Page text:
Interlocutors have suggested that each region should have “fairer” representation in the Legislative Council of the State. In the earlier part of their report, the authors have conceded that discriminatory treatment has been meted out to Jammu and Ladakh regions. Their sense of discrimination will not be mitigated by “fairer” representation but by just and factual representation. Why has the delimitation been barred till 2026? Repealing of this law should have been strongly emphasized. By not making that recommendation, the interlocutors have, by their own confession, become inadvertent party to discrimination perpetrated against Jammu and Ladakh regions. The idea of clubbing displaced persons with the category of women, SC’s, STs and OBCs “assured representation” is ridiculous. Displaced persons in the state are the members of the minority group. They must get representation not as displaced groups but as minority group. Suppose they return to the valley one fine morning. Should they cease to have the right of sending their representatives to the Regional Council of the Legislative Assembly because they are no more displaced?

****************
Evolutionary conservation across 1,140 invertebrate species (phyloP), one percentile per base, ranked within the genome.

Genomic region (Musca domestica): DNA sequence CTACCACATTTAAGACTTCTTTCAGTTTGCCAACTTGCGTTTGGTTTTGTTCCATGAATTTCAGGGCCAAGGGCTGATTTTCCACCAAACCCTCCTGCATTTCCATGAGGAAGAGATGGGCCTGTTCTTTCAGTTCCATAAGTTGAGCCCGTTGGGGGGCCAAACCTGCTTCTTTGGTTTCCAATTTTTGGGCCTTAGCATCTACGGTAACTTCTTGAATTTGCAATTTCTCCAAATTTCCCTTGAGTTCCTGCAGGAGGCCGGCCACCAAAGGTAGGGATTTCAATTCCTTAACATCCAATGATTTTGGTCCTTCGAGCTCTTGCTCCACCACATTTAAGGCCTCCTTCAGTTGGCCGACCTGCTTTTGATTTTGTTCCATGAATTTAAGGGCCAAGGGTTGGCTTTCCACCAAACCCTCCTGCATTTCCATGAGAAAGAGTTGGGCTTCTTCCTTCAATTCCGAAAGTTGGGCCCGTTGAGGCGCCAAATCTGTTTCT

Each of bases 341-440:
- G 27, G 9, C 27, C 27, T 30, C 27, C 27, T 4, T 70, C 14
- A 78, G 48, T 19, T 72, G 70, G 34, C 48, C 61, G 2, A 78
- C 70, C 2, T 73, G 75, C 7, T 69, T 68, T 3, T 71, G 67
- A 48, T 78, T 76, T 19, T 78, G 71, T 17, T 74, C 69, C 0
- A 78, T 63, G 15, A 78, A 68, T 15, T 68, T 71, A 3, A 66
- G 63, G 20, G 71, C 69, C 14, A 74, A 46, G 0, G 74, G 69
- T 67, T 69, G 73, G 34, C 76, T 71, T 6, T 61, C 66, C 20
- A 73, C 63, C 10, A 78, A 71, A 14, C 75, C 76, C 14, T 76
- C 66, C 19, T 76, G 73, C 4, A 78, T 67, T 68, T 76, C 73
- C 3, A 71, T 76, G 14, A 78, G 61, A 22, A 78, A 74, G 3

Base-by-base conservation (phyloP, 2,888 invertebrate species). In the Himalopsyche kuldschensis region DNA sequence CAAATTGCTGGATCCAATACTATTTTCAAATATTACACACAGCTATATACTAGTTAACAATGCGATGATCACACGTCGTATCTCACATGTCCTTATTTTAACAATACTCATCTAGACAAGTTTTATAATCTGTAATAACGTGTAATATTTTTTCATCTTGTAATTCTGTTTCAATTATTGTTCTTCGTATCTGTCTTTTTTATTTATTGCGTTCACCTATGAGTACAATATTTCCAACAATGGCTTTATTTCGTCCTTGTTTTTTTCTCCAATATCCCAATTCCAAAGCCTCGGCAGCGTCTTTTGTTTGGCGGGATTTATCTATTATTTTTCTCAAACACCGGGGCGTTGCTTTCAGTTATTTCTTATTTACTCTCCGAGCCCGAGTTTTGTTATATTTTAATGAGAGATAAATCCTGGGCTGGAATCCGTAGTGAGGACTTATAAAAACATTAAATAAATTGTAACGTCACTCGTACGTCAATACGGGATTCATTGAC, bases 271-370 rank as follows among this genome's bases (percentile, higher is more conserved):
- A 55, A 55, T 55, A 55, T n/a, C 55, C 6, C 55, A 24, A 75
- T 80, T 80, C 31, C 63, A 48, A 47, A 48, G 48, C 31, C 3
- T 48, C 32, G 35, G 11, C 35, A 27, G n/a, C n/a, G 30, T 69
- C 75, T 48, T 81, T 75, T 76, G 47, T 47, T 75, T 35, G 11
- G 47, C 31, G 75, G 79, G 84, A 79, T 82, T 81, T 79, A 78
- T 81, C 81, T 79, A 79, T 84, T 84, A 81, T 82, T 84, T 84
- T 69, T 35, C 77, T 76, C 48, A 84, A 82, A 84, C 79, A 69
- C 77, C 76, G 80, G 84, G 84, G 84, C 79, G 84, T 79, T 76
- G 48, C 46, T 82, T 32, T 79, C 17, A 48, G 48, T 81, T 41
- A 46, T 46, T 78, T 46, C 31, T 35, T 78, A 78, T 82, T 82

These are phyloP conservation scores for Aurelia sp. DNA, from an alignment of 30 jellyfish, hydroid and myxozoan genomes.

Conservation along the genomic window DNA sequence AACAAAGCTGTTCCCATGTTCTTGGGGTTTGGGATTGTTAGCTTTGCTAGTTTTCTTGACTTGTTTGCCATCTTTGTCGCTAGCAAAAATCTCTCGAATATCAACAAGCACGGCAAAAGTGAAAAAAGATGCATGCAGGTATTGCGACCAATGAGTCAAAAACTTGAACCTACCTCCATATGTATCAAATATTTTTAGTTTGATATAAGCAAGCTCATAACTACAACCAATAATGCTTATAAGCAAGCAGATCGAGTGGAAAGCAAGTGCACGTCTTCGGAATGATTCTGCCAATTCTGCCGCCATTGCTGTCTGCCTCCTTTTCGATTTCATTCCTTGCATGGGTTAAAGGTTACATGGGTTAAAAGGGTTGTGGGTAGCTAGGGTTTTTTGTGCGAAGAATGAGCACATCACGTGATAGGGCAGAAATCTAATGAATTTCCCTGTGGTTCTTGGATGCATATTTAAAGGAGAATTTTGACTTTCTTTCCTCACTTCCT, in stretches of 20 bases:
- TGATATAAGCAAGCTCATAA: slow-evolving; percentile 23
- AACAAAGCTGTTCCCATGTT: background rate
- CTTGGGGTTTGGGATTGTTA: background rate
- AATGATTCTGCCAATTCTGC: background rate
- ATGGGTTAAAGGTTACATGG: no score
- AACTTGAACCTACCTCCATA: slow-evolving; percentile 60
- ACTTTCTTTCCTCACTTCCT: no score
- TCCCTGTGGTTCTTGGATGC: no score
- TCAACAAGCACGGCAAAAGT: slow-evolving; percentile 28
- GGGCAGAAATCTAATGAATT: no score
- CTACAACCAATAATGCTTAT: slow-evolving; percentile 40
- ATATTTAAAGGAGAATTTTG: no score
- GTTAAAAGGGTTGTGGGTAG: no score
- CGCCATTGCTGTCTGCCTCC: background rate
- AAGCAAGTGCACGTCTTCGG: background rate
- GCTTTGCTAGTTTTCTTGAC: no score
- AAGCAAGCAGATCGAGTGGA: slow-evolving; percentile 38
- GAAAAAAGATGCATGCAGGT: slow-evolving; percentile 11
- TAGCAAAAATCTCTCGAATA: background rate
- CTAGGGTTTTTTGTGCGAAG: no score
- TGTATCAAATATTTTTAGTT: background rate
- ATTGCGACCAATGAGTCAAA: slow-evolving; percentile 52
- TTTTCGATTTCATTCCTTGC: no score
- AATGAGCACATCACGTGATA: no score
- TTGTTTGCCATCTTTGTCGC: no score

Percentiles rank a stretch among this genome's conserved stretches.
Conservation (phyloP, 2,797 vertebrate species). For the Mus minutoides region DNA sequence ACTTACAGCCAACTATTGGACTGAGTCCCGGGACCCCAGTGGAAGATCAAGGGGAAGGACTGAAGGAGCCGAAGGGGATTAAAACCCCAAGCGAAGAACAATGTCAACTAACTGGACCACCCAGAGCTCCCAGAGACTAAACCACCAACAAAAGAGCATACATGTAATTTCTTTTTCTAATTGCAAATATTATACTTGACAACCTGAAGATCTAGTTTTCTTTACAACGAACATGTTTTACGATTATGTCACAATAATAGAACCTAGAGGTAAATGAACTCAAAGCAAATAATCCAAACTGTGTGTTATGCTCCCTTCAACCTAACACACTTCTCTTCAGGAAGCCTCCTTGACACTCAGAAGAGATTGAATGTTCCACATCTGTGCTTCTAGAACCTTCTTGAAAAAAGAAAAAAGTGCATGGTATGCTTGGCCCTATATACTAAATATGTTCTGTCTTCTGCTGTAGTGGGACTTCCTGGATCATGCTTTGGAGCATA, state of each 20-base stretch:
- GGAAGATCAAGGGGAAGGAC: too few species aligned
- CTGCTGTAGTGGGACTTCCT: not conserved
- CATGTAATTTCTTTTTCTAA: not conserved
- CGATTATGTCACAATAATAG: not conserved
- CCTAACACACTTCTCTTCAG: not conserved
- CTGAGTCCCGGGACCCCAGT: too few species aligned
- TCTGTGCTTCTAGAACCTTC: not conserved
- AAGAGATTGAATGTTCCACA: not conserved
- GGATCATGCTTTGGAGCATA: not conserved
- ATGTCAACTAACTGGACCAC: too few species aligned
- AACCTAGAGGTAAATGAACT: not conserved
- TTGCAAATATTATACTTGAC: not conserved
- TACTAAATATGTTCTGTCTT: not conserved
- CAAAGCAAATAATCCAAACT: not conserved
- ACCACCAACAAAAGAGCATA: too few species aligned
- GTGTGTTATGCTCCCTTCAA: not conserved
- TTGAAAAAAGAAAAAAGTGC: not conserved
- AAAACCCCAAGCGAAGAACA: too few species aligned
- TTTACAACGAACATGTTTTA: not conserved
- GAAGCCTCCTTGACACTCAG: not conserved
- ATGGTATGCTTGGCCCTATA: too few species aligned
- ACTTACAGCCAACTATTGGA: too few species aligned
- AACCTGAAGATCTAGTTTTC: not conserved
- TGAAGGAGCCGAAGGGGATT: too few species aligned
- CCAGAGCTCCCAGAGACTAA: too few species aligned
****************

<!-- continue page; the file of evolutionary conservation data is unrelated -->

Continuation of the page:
The recommendation for a Constitutional Committee to examine the legality etc. of Central laws extended to the State is an exercise in futility. Dissidents call it an eyewash and time gaining process. It does seem to be so. Let it be clear to all that even if this Committee is constituted, it will not be able to single out one instance where the Central law has been applied arbitrarily. Even if there is a stray instance does it make any big difference in the situation? If the interlocutors assert that the clock cannot be turned backward, then why make such a nebulous suggestion? Maybe a mechanism of denying Central laws any jurisdiction in J&K could be evolved for adoption in future. But there is no rationale for return to 1952 or 1947. Investment of six decades and half cannot be allowed to be trivialized and thrown into dustbin. The bogey of “dual status” of the people of J&K could become another source of alienation and estrangement. Majority community of the State is enjoying the rights and privileges of majority group in the State and minority group on national level. Minority community in the State is denied minority rights as they are told that they belong to national majority. This dichotomy is unjust and inequitable. Despite strong recommendations by the National Minority Commission, the State and Central governments both have refused to confer the status to the minorities of the State of Jammu and Kashmir. That is why the Working Group on Minorities at the UN Human Rights Council characterized Kashmiri Pandits as “reverse minority”. The purpose was to ensure their rights as members of a minority group in a particular region of a state.
(to be continued).